Seeing that a woman has tattoos certainly doesn’t provide any information about her sexual availability or sexual interests and, honestly, it doesn’t tell you a whole lot else about her either. All it does is tell you that she has tattoos (and hopefully she likes them). If you know tattoos and tattoo artists you might be able to identify the artists she has worked with by looking at her tattoos. And that’s…really about it, honestly. Anything else people ‘think’ they know about tattooed women is wrong.

Tattooed women certainly do have work which tells observers something about them, if those observers know them personally and know how to interpret their tattoos. All tattoos have meaning to their owners. That meaning is not necessarily the one assigned by society. I can assure you categorically that none of my tattoos are comments on my sexual availability. And no, it’s not necessarily appropriate to ask a tattooed person what ou tattoos mean, as a general rule, unless that person explicitly invites you to ask or offers information.

We live and die by implicit associations. When we make blanket judgments about people on the basis of whether or not they are tattooed, whether or not they wear heels, whether or not they wear short skirts, whether or not they wear their hair naturally, whether or not they are ‘normal,’ we harm those people. And we harm ourselves. I am quite tired of seeing supposed progressives and social justice advocates making shockingly ignorant and offensive statements about tattooed women; it’s yet another reminder that people like me don’t ‘belong.’ It makes me sad when people respond to me with fear, when people think that I am a scary person because of these marks in my skin. It makes me even sadder when children respond with curiosity and interest and their parents pull them away and teach them to be afraid of freaks like me.

The takeaway here is that tattooed women are people, just like everyone else. And their bodies are their own and their business.

4 Replies to “Tattooed Women: Not Actually What You Think They Are”

  1. I would like to go on record as having loathed the ‘tramp stamp’ appellation for those particular tattoos even before I had one myself. I mean fucking seriously. It’s popular for very good reasons: It’s an area easily covered with casual clothes when needful. It’s an area fairly easily uncovered when desired. It’s one of the few parts of a person’s body that isn’t going to change much over time; fat deposits there are small, it doesn’t sag or wrinkle much. If you’re getting your first* tattoo why wouldn’t you think of the small of your back as a good place? Also y’all can keep your slut shaming no one needs it.

    * Mine was actually my second (of five) but still.

  2. The first women I knew with tattoos were moms in my practice in Riverside County a couple decades ago. They lived in what my husband calls border communities, that is, groups that are on the edge of what straight society considers normal. I was curious about the tats and asked. All the moms told me that the tattoos meant they were not available to anyone except their man. It was a way for the other men in the group to know they were taken. How that morphed into “easy” – well, I suppose it is because straight society considers women on the back of hogs to be less than women who drive Porsches.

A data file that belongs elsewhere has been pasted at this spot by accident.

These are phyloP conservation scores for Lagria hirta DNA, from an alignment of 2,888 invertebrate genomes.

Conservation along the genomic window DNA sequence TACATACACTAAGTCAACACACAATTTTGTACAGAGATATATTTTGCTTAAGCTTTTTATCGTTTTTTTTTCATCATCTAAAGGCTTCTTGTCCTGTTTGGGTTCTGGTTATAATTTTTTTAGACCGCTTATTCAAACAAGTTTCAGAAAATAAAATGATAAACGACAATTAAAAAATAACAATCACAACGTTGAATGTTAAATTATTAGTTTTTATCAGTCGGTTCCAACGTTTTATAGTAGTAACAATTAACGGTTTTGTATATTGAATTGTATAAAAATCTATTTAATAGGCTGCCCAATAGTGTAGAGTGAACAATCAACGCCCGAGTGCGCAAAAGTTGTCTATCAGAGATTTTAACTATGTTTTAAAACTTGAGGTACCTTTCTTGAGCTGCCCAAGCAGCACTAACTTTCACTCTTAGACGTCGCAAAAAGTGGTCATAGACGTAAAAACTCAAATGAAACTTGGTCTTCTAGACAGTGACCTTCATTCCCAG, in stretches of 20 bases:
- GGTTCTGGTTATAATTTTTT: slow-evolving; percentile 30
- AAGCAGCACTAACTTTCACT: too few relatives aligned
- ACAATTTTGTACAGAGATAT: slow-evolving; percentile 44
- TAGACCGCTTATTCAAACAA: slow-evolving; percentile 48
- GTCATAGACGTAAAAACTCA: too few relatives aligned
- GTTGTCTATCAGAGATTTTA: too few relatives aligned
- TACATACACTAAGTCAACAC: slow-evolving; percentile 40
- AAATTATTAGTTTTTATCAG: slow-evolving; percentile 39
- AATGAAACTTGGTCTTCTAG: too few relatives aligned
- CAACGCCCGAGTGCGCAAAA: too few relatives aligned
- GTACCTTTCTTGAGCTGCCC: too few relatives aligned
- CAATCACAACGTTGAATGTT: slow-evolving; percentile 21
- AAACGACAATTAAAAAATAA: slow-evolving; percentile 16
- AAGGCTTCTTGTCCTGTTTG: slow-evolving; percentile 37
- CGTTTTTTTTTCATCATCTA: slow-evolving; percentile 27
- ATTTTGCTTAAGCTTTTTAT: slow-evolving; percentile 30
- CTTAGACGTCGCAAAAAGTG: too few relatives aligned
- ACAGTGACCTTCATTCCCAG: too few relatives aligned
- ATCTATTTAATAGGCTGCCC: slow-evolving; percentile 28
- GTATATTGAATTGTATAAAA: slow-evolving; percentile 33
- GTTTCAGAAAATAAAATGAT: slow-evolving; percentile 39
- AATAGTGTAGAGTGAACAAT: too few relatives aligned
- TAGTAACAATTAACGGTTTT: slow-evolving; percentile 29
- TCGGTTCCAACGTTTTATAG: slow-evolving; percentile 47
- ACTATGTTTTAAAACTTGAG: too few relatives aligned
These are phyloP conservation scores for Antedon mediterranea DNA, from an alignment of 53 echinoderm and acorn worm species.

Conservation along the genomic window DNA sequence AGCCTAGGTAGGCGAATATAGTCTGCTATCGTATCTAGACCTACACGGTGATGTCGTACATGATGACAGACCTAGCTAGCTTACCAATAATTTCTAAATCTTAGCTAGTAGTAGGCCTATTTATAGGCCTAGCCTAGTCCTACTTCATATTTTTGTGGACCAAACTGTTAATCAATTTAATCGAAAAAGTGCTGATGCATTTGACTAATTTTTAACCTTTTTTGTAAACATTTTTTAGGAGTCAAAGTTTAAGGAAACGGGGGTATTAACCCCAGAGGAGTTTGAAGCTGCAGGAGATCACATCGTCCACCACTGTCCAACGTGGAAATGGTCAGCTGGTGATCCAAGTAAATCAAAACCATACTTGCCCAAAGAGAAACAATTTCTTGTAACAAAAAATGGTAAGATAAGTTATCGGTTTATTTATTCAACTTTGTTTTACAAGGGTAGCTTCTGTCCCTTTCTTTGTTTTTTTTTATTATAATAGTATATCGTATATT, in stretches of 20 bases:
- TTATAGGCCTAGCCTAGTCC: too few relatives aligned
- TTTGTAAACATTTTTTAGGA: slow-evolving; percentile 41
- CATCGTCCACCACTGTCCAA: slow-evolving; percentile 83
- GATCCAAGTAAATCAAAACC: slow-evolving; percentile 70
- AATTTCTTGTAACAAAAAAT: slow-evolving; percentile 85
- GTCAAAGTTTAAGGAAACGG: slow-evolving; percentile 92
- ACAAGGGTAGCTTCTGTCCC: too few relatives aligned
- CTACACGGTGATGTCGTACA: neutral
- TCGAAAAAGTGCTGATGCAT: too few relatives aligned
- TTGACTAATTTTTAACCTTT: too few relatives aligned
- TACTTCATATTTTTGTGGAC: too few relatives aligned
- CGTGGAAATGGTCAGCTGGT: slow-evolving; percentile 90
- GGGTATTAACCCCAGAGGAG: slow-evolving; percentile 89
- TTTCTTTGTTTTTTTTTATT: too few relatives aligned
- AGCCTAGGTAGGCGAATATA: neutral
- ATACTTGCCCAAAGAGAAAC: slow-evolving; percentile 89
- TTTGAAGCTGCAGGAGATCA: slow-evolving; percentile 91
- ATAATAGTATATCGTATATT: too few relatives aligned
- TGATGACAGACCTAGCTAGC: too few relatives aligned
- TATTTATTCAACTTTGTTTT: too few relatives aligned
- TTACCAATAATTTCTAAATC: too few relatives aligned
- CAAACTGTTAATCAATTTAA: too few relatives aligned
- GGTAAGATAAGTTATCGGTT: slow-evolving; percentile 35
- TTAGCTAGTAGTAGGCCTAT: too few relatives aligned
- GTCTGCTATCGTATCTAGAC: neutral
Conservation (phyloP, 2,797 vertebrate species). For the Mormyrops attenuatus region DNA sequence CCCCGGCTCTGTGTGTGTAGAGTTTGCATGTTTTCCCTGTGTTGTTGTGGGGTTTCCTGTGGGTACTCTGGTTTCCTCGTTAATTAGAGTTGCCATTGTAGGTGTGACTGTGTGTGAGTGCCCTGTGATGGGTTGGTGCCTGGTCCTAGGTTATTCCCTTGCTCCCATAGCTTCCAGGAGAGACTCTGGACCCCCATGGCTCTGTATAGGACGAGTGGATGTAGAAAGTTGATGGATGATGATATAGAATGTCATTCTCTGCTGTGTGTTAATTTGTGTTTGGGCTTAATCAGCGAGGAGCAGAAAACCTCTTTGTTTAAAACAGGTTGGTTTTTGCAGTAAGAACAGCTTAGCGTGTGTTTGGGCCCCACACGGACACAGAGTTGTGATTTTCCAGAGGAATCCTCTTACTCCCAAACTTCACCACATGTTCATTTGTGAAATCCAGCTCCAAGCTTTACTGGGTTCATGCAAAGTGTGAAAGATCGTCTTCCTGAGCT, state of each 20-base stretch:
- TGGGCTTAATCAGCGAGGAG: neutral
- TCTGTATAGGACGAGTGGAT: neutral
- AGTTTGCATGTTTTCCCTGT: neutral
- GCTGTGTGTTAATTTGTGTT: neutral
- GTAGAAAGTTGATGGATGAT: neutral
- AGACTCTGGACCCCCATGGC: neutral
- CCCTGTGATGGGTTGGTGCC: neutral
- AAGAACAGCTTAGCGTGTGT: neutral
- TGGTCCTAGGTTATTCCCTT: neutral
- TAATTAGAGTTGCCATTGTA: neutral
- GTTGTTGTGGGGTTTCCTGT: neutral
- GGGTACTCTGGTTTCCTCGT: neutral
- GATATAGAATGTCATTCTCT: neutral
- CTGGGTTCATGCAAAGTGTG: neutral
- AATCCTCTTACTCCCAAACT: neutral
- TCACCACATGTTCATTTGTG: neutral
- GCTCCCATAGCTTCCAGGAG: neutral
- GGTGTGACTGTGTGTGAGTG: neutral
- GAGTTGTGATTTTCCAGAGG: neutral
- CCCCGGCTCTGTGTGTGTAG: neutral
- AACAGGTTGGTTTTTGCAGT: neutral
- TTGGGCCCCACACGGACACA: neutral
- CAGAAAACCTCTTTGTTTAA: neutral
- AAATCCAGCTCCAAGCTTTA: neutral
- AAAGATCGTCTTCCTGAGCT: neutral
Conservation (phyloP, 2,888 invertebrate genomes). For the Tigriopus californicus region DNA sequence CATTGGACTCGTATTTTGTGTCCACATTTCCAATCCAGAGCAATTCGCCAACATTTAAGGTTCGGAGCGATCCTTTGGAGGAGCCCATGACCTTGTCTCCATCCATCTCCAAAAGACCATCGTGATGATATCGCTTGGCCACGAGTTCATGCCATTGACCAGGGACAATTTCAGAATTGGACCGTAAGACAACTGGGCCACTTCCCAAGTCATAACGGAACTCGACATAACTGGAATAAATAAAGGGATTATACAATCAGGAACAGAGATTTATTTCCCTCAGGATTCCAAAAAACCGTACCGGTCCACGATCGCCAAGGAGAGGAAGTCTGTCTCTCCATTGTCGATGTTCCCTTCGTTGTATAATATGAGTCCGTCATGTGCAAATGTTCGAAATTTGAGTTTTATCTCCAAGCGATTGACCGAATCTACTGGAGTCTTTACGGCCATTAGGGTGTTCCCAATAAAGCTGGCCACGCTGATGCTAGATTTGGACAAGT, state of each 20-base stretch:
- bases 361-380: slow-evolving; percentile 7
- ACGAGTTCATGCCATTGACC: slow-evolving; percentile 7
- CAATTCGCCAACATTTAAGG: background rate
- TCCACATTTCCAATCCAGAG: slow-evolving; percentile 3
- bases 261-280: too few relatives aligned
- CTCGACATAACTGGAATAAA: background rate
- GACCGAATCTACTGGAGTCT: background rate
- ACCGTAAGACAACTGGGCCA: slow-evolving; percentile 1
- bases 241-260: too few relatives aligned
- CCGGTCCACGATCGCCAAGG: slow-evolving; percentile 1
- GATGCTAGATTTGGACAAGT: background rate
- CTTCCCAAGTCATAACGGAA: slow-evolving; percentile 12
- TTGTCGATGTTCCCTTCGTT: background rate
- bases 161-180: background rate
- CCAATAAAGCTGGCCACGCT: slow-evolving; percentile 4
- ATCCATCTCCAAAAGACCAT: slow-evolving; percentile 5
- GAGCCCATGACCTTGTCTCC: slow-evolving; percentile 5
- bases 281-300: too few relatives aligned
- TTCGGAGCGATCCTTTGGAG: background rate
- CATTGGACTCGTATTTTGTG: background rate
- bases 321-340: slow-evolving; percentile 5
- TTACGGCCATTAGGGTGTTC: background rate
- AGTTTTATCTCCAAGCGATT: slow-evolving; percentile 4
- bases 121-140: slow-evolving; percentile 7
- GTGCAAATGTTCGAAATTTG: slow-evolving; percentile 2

3. Well, K0 beat me to it, but back before I had made opinions one way or the other about having children but had opinions about wanting tattoos, and before I had ever heard the term “tramp stamp”, the small of my back made perfect sense because in the event that I decided that I did want children I reasoned that this was an area that was not likely to stretch or alter greatly, unlike the belly button area that was wildly popular when I got my first tattoo. To be fair, I thought those tattoos were wildly beautiful, and still do, but they were not for me if I was going to be someday swelled with child.

    I also hope that it was clear that I meant the stereotypical “biker chick”, as opposed to the woman who enjoys bikes as you mentioned in your post here, who may or may not have tatts, and who may enjoy bikes, may enjoy working on them, or just riding on them, or who may belong to any of a range of sexuality or level of promiscuity, which is not for me to judge. Her having or not having tatts is not indicative of that…which was all I meant.

    Thank you for writing this…from someone who was once told by her boyfriend that he wasn’t going to have his woman all tattooed up like some biker chick. Now I am with someone who loves ink, and who knows that everything I just said about bikers may or may not be true, and that it isn’t anyone’s business either way.